The Yellowstone Teton Adventure might start in the two national parks that give the trip its name, but the second half of the adventure involves a multi-day raft trip on the Salmon River. This section of river is so popular with rafters and kayakers that there is a lottery system that awards permits to a limited number of floaters each year.
Here are some of the things that make this trip such an awesome experience:
1. The Salmon River is 125 miles long. As one of the original eight rivers protected by the Wild and Scenic Rivers Act in 1968, 79 miles are designated “wild” river, and 46 as “recreational.” The “wild” miles are not accessible by road and draw from an unpolluted and undeveloped watershed.
2. The wilderness area that the Salmon flows through is called the Frank Church River of No Return Wilderness… what?! Frank Church was a senator from Idaho and an author of the Wild and Scenic Rivers Act. The area is named for him and the river itself, as the Salmon was once known as the River of No Return.
3. What an imposing title! This river has traditionally been a one-way passage, due to the frequency and difficulty of the rapids. There are now boats that can successfully navigate upstream, but for most of its history, once someone floated down the Salmon, they didn’t return (at least by water).
4. Traditional landowners in the Salmon River watershed include Nez Perce, Shoshone, and Flathead tribes. These peoples were semi-nomadic hunter-gatherers who regarded the Salmon as a sacred place and valuable food source. One important thing to know about the Nez Perce tribe is that they call themselves Nimipuu—the name most people now know them by was given by French Canadian traders and means “pierced nose,” although the tribe never practiced body piercing.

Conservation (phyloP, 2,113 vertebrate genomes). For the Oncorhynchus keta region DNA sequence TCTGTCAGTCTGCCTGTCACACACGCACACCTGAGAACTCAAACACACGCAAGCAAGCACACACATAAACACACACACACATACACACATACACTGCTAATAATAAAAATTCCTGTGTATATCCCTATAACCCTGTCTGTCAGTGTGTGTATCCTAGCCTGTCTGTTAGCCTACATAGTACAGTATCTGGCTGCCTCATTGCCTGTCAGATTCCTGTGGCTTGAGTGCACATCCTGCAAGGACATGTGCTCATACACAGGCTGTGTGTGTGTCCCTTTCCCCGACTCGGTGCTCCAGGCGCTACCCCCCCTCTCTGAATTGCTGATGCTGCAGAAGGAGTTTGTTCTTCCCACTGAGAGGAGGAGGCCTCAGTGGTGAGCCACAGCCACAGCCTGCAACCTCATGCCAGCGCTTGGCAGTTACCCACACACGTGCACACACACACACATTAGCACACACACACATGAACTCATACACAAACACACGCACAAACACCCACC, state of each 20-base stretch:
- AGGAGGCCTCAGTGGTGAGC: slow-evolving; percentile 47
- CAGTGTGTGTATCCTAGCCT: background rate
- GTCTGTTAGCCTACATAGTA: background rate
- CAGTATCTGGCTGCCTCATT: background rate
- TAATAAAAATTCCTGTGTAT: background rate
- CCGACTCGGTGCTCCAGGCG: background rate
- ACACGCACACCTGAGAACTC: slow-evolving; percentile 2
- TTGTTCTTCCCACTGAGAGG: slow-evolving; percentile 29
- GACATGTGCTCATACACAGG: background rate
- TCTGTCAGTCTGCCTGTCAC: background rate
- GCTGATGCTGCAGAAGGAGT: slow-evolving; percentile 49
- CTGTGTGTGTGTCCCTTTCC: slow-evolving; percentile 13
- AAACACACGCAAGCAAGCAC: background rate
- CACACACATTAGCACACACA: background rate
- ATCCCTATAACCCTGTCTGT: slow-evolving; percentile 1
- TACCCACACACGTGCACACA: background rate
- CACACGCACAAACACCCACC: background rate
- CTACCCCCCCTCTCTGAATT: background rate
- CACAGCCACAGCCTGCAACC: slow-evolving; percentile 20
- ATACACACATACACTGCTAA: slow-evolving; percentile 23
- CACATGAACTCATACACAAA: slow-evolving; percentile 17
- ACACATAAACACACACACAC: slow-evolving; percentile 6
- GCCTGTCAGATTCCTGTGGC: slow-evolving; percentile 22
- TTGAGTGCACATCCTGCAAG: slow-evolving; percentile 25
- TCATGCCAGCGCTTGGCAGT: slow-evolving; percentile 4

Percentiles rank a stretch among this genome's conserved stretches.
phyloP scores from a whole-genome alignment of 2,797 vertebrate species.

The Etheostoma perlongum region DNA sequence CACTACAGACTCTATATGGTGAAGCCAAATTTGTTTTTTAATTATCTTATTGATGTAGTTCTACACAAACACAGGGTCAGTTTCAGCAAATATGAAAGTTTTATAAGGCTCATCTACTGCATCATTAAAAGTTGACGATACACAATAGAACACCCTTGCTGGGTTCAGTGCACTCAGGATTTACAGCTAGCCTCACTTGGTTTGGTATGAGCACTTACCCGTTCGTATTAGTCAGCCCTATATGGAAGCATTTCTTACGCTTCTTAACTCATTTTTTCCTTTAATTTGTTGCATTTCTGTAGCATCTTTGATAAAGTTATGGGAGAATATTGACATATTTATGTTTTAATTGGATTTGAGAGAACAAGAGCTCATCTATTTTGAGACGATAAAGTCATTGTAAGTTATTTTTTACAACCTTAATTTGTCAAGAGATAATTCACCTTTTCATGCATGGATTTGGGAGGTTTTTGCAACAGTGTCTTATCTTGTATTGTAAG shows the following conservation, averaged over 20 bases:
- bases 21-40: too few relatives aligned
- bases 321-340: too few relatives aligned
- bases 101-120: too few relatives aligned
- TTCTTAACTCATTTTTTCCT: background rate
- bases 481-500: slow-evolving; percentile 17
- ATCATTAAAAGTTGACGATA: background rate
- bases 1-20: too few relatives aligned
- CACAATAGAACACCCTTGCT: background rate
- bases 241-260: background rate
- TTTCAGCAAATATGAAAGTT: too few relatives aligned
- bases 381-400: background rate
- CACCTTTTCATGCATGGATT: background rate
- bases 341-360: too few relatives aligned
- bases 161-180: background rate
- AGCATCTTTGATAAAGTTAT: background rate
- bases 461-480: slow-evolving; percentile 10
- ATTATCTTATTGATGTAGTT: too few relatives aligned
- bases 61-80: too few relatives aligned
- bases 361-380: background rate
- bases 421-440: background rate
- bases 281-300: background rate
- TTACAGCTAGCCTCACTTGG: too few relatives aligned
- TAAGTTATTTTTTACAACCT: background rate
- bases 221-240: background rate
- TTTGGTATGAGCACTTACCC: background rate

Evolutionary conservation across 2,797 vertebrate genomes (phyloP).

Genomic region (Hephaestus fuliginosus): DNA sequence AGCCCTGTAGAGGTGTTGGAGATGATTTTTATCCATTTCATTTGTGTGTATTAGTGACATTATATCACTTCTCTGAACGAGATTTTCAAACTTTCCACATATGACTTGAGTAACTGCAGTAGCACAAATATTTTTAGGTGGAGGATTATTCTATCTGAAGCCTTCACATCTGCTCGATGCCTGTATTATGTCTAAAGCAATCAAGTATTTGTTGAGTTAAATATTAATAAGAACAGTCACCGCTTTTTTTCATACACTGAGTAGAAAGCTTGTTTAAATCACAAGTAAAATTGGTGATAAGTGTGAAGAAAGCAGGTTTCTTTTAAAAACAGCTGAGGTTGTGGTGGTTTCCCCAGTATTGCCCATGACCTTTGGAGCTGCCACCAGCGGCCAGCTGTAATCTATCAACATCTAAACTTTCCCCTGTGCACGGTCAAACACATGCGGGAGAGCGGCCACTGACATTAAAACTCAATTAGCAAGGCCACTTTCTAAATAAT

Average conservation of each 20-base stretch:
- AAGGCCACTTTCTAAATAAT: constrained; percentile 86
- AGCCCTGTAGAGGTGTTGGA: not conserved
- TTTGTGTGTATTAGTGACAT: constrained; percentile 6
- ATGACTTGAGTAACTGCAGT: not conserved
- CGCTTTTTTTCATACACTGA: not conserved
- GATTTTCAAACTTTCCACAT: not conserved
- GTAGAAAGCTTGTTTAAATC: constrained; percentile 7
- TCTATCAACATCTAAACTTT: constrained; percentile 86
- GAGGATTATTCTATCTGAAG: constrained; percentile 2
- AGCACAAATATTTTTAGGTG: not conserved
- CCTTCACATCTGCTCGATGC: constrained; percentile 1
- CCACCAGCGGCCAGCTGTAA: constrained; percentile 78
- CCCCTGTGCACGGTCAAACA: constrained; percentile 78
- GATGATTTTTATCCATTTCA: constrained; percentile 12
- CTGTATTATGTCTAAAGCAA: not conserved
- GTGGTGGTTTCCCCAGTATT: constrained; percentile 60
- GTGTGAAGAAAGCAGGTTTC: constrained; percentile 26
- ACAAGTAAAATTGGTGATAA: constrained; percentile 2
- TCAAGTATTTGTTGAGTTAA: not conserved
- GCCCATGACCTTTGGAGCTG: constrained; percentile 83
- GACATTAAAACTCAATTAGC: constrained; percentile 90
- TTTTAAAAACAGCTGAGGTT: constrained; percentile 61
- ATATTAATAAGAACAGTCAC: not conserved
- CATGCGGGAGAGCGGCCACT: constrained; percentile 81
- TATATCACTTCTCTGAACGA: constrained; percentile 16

5. Do you remember learning about Sacagawea in history class? She was a very young Shoshone woman who aided Lewis and Clark’s expedition to the Pacific Ocean, and she grew up near the Salmon River. Her story has been rewritten to cast her as a Native American “princess,” but her skills as a naturalist, translator, and navigator are what actually make her legendary.
6. Did you know that the Grand Canyon in Arizona is not the deepest canyon in the U.S.? The deepest is actually Hells Canyon on the Snake River, which is geographically close to the second-deepest canyon in the country—the Salmon River Canyon. For about 180 miles, the canyon created by the Salmon is more than a mile deep.
7. Canyons are formed by a river eroding through many layers of rock. In the case of the Salmon, much of the rock is gneiss, schist, and quartzite, and the oldest of these rocks were formed about 1.5 billion years ago. The canyon was formed 35 to 45 million years ago as the Salmon started to wind its way across and through the area’s interesting geology.
8. Where does the water in the Salmon River go? It flows into the Snake River at the border of Idaho and Oregon, then into the Columbia River in Kennewick, WA. The water travels along the border of Oregon and Washington, passing through Portland, before becoming the Columbia River Estuary and draining into the Pacific Ocean. It’s more than 900 miles from source to sea.
9. You probably won’t be surprised to learn that Chinook salmon live in this river. Salmon return to the place where they hatched to spawn, so if a fish is born in the Rocky Mountains of Idaho in the Salmon River, it swims all the way to the sea and then back to reproduce. Salmon are endangered here, and in most rivers where they live, hydroelectric dams block their ability to swim upstream.
10. Finally, one neat addition to a Salmon River rafting trip is the ability to soak in natural hot springs! Students might not have time to stop and hang out on every trip, but the Salmon runs along a geothermal hot zone, resulting in multiple pools and even waterfalls of hot water alongside the river’s cool flow.